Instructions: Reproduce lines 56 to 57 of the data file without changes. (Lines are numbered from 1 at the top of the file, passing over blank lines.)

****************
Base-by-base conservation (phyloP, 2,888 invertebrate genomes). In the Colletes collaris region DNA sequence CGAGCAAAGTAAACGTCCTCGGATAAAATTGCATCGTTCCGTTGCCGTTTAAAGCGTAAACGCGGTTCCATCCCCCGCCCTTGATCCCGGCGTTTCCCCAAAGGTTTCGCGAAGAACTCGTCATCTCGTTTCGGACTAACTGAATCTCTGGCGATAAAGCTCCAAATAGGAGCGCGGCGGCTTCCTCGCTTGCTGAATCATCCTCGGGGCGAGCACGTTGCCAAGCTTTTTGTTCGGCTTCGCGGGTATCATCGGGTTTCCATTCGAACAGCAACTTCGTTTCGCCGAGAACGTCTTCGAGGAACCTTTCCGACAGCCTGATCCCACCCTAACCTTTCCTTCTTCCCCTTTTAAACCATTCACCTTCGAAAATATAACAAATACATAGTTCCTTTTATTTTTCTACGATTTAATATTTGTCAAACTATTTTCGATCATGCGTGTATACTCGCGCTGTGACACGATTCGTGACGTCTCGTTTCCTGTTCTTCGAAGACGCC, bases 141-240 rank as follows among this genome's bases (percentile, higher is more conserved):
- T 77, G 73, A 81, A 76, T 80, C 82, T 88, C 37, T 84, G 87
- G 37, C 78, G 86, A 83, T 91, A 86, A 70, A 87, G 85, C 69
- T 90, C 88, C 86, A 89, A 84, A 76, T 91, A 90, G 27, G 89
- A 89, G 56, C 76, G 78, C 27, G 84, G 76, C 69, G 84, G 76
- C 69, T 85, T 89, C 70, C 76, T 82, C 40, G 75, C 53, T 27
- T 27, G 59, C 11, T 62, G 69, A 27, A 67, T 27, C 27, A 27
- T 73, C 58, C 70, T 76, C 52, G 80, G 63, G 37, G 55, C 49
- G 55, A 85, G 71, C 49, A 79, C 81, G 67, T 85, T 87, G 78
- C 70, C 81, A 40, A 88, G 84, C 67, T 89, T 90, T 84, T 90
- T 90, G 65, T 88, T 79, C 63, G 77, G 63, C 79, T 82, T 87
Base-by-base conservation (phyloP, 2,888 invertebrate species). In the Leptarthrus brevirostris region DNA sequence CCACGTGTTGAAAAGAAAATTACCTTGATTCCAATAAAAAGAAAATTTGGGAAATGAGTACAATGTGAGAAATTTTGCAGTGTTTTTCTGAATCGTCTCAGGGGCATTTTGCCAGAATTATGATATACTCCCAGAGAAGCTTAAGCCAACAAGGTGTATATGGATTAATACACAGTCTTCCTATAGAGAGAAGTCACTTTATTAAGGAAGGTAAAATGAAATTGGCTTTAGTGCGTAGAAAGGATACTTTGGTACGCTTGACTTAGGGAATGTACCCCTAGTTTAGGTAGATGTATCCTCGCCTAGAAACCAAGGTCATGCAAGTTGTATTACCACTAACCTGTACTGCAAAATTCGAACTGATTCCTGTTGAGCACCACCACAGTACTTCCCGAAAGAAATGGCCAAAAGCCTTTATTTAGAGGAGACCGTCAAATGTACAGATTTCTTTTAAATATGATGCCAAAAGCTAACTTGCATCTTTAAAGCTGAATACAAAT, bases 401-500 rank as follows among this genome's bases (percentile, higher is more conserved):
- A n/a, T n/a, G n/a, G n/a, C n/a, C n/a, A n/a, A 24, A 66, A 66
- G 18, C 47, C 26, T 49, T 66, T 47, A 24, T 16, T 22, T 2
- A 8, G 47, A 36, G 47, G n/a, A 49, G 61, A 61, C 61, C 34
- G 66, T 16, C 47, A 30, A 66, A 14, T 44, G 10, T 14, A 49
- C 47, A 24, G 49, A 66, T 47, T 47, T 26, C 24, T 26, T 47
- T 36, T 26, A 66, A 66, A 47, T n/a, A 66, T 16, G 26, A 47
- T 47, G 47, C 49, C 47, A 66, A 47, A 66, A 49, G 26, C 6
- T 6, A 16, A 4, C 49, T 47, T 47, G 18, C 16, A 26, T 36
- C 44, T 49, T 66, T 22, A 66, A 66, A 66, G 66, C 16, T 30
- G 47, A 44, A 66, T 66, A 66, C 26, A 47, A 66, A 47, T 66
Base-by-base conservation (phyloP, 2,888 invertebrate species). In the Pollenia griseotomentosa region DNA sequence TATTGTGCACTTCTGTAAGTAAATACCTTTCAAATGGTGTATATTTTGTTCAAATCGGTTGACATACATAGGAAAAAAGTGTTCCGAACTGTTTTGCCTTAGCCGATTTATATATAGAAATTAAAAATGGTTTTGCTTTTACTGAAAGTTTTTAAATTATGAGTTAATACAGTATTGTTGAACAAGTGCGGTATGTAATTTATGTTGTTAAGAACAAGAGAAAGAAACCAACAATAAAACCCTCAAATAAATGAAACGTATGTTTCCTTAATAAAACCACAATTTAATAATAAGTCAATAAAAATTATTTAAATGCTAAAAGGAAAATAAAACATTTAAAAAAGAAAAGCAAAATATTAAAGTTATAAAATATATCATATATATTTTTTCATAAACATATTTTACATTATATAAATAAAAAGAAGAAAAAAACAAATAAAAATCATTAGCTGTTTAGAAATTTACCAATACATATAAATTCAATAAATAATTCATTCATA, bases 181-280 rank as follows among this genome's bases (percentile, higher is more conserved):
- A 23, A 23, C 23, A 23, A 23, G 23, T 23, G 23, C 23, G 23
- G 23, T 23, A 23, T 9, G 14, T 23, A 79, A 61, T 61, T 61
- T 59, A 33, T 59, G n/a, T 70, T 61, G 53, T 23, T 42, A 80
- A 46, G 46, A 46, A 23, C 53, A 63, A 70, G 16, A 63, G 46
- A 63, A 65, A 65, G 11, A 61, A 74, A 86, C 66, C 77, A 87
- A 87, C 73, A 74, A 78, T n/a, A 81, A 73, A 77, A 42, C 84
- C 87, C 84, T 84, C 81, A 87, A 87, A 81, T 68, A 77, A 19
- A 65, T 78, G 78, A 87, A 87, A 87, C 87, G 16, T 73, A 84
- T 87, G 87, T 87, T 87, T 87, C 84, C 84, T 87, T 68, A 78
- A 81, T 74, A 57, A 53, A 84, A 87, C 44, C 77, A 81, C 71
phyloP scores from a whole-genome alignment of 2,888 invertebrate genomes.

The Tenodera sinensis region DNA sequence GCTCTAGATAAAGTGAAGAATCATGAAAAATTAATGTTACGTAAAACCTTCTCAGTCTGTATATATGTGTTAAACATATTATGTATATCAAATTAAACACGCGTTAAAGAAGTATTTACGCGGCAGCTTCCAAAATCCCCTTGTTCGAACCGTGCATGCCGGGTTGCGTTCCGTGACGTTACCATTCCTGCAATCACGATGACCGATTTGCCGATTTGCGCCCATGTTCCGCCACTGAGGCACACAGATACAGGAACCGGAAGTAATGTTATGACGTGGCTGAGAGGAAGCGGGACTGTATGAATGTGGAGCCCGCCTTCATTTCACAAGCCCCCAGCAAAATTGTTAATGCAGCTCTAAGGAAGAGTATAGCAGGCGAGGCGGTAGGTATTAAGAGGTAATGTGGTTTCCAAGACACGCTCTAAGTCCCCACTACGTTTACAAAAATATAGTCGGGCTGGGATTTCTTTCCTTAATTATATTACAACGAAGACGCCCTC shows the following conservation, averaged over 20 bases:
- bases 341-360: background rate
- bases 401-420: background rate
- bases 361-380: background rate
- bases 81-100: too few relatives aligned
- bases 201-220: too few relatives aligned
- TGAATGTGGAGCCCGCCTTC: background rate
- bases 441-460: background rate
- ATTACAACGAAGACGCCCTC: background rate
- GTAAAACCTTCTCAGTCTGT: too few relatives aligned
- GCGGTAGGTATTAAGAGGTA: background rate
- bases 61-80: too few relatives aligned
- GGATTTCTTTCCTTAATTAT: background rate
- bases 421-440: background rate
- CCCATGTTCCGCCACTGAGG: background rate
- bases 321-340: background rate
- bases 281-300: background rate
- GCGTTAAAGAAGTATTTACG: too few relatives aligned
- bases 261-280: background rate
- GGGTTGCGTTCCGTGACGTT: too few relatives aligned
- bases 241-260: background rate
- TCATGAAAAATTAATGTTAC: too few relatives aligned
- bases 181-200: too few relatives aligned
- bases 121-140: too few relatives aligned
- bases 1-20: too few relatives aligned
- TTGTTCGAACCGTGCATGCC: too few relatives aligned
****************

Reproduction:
- TCATGAAAAATTAATGTTAC: too few relatives aligned
- bases 181-200: too few relatives aligned